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Newly Developed Astrophotonics Calibration Source Tested with APOGEE

23 Mar 2012, 15:24 UTC
Newly Developed Astrophotonics Calibration Source Tested with APOGEE
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One of the most important things scientists need to know when using a spectrograph is precisely how light from different objects and different wavelengths travels through the instrument, and how the instrument changes and moves over the course of a survey. A new device developed at Penn State University adapts techniques from the fiber-optic telecommunications industry to demonstrate a very accurate and precise calibration of the SDSS-III APOGEE spectrograph.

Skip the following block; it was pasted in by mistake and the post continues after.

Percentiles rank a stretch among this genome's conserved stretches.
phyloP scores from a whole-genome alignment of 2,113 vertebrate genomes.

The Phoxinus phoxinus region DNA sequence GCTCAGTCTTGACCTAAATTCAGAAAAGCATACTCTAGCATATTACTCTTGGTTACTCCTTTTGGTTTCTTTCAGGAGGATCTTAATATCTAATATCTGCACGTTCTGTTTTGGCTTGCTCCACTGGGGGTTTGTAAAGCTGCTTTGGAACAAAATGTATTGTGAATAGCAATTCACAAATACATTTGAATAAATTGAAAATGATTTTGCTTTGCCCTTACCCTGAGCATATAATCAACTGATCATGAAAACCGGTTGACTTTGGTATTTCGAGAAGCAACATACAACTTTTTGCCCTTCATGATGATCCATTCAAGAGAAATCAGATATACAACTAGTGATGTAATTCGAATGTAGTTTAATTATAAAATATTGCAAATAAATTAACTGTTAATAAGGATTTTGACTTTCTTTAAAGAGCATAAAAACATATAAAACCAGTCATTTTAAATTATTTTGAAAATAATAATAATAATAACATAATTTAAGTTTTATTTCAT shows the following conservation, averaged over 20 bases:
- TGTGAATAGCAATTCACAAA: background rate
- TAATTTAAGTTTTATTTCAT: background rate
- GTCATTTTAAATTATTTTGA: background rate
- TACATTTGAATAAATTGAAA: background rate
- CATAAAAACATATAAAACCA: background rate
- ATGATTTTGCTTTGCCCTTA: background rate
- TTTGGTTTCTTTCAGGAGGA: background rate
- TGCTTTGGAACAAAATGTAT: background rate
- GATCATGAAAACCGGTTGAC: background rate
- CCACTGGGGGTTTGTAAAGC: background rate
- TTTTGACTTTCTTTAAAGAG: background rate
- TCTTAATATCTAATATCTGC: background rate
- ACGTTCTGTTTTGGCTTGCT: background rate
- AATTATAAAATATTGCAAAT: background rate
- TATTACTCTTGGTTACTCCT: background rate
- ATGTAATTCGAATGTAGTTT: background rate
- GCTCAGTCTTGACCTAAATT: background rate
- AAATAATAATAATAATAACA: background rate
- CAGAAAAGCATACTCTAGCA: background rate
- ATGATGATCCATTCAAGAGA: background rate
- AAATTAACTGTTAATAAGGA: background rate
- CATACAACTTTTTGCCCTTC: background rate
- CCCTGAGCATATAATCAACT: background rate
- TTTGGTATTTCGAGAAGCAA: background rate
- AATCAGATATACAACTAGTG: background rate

The image shows the three APOGEE camera arrays illuminated with the output from the Fabry-Perot calibration device. The 200nm wavelength range of APOGEE is divided up into three different cameras. The light from each fiber is spread out across a row in this image. When APOGEE is observing the night sky, each row would be the light from a star. If you zoom in on the image you can see the large number of individual peaks that SDSS-III scientists can use to map out all of the details of the APOGEE instrument. (While the APOGEE instrument detects infrared light, we have represented the light in visual wavelengths so that you can see it.)
APOGEE currently uses thorium-argon and uranium-neon lamps for wavelength calibration. These lamps heat up small quantities of their ...

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